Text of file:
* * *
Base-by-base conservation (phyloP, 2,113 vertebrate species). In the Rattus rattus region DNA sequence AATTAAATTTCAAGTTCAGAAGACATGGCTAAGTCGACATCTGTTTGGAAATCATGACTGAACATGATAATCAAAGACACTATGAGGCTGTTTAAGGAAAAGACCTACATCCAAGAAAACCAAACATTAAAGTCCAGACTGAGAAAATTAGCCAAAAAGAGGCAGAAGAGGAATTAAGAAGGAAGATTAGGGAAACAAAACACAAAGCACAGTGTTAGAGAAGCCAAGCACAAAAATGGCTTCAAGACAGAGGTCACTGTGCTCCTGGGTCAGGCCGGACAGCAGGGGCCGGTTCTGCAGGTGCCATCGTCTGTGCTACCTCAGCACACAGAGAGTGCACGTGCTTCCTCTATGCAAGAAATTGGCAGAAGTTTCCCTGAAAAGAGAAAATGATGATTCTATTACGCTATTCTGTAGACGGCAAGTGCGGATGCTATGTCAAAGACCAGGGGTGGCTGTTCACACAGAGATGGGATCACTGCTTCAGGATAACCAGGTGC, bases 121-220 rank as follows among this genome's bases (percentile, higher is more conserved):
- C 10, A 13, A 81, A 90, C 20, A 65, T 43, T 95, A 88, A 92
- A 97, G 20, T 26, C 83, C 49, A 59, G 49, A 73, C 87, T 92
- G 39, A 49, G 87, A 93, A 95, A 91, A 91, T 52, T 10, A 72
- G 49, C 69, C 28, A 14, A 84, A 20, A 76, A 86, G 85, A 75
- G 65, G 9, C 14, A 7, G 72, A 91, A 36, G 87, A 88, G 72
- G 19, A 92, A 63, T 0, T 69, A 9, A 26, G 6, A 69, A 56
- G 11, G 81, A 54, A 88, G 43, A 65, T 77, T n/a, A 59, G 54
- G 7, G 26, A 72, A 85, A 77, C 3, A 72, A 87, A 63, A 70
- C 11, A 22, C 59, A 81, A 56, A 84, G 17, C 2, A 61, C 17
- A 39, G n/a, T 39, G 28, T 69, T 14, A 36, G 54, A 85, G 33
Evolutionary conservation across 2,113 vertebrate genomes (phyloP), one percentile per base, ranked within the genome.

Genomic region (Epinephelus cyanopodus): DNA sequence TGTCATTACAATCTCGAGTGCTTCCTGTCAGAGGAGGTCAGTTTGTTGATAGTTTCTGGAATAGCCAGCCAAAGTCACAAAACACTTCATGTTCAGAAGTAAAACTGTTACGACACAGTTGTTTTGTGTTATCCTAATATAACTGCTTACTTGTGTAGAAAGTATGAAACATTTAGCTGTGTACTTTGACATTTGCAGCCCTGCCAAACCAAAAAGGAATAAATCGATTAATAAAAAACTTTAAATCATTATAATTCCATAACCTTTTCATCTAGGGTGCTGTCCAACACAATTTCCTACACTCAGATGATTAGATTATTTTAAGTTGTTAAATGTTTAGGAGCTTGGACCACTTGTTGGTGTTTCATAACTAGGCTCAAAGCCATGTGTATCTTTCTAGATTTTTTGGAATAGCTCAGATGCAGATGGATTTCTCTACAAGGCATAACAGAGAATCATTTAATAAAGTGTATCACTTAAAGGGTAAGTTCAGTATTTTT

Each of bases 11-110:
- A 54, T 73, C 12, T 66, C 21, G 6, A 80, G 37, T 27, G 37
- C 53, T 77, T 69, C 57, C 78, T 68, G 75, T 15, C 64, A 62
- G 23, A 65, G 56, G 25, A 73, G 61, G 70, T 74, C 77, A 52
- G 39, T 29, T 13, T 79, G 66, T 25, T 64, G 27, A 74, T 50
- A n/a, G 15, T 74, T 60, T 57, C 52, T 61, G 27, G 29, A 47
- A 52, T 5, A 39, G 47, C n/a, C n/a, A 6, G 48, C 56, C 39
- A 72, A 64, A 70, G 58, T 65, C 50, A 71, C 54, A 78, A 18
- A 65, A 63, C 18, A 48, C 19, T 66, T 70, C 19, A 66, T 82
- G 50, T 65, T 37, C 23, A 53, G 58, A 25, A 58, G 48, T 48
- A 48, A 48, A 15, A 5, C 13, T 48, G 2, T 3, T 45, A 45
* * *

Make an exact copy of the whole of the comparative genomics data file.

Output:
Base-by-base conservation (phyloP, 2,113 vertebrate species). In the Rattus rattus region DNA sequence AATTAAATTTCAAGTTCAGAAGACATGGCTAAGTCGACATCTGTTTGGAAATCATGACTGAACATGATAATCAAAGACACTATGAGGCTGTTTAAGGAAAAGACCTACATCCAAGAAAACCAAACATTAAAGTCCAGACTGAGAAAATTAGCCAAAAAGAGGCAGAAGAGGAATTAAGAAGGAAGATTAGGGAAACAAAACACAAAGCACAGTGTTAGAGAAGCCAAGCACAAAAATGGCTTCAAGACAGAGGTCACTGTGCTCCTGGGTCAGGCCGGACAGCAGGGGCCGGTTCTGCAGGTGCCATCGTCTGTGCTACCTCAGCACACAGAGAGTGCACGTGCTTCCTCTATGCAAGAAATTGGCAGAAGTTTCCCTGAAAAGAGAAAATGATGATTCTATTACGCTATTCTGTAGACGGCAAGTGCGGATGCTATGTCAAAGACCAGGGGTGGCTGTTCACACAGAGATGGGATCACTGCTTCAGGATAACCAGGTGC, bases 121-220 rank as follows among this genome's bases (percentile, higher is more conserved):
- C 10, A 13, A 81, A 90, C 20, A 65, T 43, T 95, A 88, A 92
- A 97, G 20, T 26, C 83, C 49, A 59, G 49, A 73, C 87, T 92
- G 39, A 49, G 87, A 93, A 95, A 91, A 91, T 52, T 10, A 72
- G 49, C 69, C 28, A 14, A 84, A 20, A 76, A 86, G 85, A 75
- G 65, G 9, C 14, A 7, G 72, A 91, A 36, G 87, A 88, G 72
- G 19, A 92, A 63, T 0, T 69, A 9, A 26, G 6, A 69, A 56
- G 11, G 81, A 54, A 88, G 43, A 65, T 77, T n/a, A 59, G 54
- G 7, G 26, A 72, A 85, A 77, C 3, A 72, A 87, A 63, A 70
- C 11, A 22, C 59, A 81, A 56, A 84, G 17, C 2, A 61, C 17
- A 39, G n/a, T 39, G 28, T 69, T 14, A 36, G 54, A 85, G 33
Evolutionary conservation across 2,113 vertebrate genomes (phyloP), one percentile per base, ranked within the genome.

Genomic region (Epinephelus cyanopodus): DNA sequence TGTCATTACAATCTCGAGTGCTTCCTGTCAGAGGAGGTCAGTTTGTTGATAGTTTCTGGAATAGCCAGCCAAAGTCACAAAACACTTCATGTTCAGAAGTAAAACTGTTACGACACAGTTGTTTTGTGTTATCCTAATATAACTGCTTACTTGTGTAGAAAGTATGAAACATTTAGCTGTGTACTTTGACATTTGCAGCCCTGCCAAACCAAAAAGGAATAAATCGATTAATAAAAAACTTTAAATCATTATAATTCCATAACCTTTTCATCTAGGGTGCTGTCCAACACAATTTCCTACACTCAGATGATTAGATTATTTTAAGTTGTTAAATGTTTAGGAGCTTGGACCACTTGTTGGTGTTTCATAACTAGGCTCAAAGCCATGTGTATCTTTCTAGATTTTTTGGAATAGCTCAGATGCAGATGGATTTCTCTACAAGGCATAACAGAGAATCATTTAATAAAGTGTATCACTTAAAGGGTAAGTTCAGTATTTTT

Each of bases 11-110:
- A 54, T 73, C 12, T 66, C 21, G 6, A 80, G 37, T 27, G 37
- C 53, T 77, T 69, C 57, C 78, T 68, G 75, T 15, C 64, A 62
- G 23, A 65, G 56, G 25, A 73, G 61, G 70, T 74, C 77, A 52
- G 39, T 29, T 13, T 79, G 66, T 25, T 64, G 27, A 74, T 50
- A n/a, G 15, T 74, T 60, T 57, C 52, T 61, G 27, G 29, A 47
- A 52, T 5, A 39, G 47, C n/a, C n/a, A 6, G 48, C 56, C 39
- A 72, A 64, A 70, G 58, T 65, C 50, A 71, C 54, A 78, A 18
- A 65, A 63, C 18, A 48, C 19, T 66, T 70, C 19, A 66, T 82
- G 50, T 65, T 37, C 23, A 53, G 58, A 25, A 58, G 48, T 48
- A 48, A 48, A 15, A 5, C 13, T 48, G 2, T 3, T 45, A 45